FREE TRIAL: Accelerate your app development career with Hacking with Swift+! >>

How to use switch statements to check multiple conditions

Paul Hudson    @twostraws   

You can use if and else if repeatedly to check conditions as many times as you want, but it gets a bit hard to read. For example, if we had a weather forecast from an enum we could choose which message to print based on a series of conditions, like this:

enum Weather {
    case sun, rain, wind, snow, unknown
}

let forecast = Weather.sun

if forecast == .sun {
    print("It should be a nice day.")
} else if forecast == .rain {
    print("Pack an umbrella.")
} else if forecast == .wind {
    print("Wear something warm")
} else if forecast == .rain {
    print("School is cancelled.")
} else {
    print("Our forecast generator is broken!")
}

That works, but it has problems:

  1. We keep having to write forecast, even though we’re checking the same thing each time.
  2. I accidentally checked .rain twice, even though the second check can never be true because the second check is only performed if the first check failed.
  3. I didn’t check .snow at all, so we’re missing functionality.

We can solve all three of those problems using a different way of checking conditions called switch. This also lets us check individual cases one by one, but now Swift is able to help out. In the case of an enum, it knows all possible cases the enum can have, so if we miss one or check one twice it will complain.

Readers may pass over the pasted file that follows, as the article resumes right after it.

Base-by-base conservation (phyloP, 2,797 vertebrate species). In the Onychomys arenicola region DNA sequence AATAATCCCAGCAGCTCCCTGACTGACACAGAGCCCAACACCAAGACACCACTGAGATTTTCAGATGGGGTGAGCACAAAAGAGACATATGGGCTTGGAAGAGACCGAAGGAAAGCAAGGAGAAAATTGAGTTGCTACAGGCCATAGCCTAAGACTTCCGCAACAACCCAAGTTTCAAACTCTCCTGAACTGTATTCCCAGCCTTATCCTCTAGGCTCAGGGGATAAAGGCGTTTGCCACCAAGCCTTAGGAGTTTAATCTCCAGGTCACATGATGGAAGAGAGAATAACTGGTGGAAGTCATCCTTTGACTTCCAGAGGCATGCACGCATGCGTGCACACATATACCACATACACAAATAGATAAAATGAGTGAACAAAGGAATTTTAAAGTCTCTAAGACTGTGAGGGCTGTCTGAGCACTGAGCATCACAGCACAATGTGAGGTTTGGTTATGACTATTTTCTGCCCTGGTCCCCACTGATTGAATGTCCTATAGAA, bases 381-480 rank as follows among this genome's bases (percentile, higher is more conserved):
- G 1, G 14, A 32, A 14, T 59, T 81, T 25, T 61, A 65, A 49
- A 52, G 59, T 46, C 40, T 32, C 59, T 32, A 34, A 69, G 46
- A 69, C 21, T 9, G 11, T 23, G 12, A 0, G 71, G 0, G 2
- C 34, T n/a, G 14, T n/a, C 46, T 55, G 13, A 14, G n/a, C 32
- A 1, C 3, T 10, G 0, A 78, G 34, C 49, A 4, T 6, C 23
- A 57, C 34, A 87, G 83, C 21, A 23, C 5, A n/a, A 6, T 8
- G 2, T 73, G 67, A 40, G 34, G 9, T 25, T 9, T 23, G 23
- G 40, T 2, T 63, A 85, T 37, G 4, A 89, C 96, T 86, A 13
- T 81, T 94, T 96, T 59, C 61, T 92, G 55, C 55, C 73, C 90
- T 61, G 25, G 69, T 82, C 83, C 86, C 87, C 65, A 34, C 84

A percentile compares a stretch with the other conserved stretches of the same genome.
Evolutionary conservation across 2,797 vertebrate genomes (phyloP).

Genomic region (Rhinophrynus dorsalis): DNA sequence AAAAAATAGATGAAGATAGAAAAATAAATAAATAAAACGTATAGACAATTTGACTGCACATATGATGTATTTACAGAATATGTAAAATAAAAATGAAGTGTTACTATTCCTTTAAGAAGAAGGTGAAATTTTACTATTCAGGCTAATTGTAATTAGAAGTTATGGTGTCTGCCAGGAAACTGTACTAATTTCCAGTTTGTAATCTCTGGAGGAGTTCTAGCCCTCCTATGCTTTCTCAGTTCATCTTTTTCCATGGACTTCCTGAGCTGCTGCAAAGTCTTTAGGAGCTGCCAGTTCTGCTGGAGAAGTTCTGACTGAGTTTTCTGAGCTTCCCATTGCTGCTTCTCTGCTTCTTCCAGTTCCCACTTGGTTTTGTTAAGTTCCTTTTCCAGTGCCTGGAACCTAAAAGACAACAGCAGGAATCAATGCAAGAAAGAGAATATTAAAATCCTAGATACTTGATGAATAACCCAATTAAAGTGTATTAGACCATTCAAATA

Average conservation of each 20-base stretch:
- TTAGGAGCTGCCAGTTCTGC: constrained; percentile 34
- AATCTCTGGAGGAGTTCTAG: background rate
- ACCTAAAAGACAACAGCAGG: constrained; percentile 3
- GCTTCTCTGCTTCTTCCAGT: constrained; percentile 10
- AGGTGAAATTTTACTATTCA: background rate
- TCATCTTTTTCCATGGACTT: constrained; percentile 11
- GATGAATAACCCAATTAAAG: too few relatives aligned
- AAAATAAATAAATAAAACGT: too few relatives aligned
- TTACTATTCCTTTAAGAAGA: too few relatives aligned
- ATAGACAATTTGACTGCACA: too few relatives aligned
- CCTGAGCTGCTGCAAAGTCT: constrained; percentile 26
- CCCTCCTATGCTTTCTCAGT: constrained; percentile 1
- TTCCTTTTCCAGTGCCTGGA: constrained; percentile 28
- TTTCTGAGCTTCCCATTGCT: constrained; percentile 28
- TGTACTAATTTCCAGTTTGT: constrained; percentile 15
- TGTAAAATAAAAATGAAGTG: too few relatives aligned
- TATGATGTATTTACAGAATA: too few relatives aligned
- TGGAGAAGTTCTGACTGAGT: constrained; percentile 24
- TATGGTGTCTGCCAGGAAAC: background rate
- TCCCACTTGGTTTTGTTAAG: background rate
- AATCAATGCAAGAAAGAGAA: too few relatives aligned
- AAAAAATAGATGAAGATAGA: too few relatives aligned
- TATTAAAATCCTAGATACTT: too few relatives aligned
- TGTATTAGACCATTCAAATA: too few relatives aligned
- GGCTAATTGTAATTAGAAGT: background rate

So, we can replace all those if and else if checks with this:

switch forecast {
case .sun:
    print("It should be a nice day.")
case .rain:
    print("Pack an umbrella.")
case .wind:
    print("Wear something warm")
case .snow:
    print("School is cancelled.")
case .unknown:
    print("Our forecast generator is broken!")
}

Let’s break that down:

  1. We start with switch forecast, which tells Swift that’s the value we want to check.
  2. We then have a string of case statements, each of which are values we want to compare against forecast.
  3. Each of our cases lists one weather type, and because we’re switching on forecast we don’t need to write Weather.sun, Weather.rain and so on – Swift knows it must be some kind of Weather.
  4. After each case, we write a colon to mark the start of the code to run if that case is matched.
  5. We use a closing brace to end the switch statement.

If you try changing .snow for .rain, you’ll see Swift complains loudly: once that we’ve checked .rain twice, and again that our switch statement is not exhaustive – that it doesn’t handle all possible cases.

If you’ve ever used other programming languages, you might have noticed that Swift’s switch statement is different in two places:

  1. All switch statements must be exhaustive, meaning that all possible values must be handled in there so you can’t leave one off by accident.
  2. Swift will execute the first case that matches the condition you’re checking, but no more. Other languages often carry on executing other code from all subsequent cases, which is usually entirely the wrong default thing to do.

Although both those statements are true, Swift gives us a little more control if we need it.

First, yes all switch statements must be exhaustive: you must ensure all possible values are covered. If you’re switching on a string then clearly it’s not possible to make an exhaustive check of all possible strings because there is an infinite number, so instead we need to provide a default case – code to run if none of the other cases match.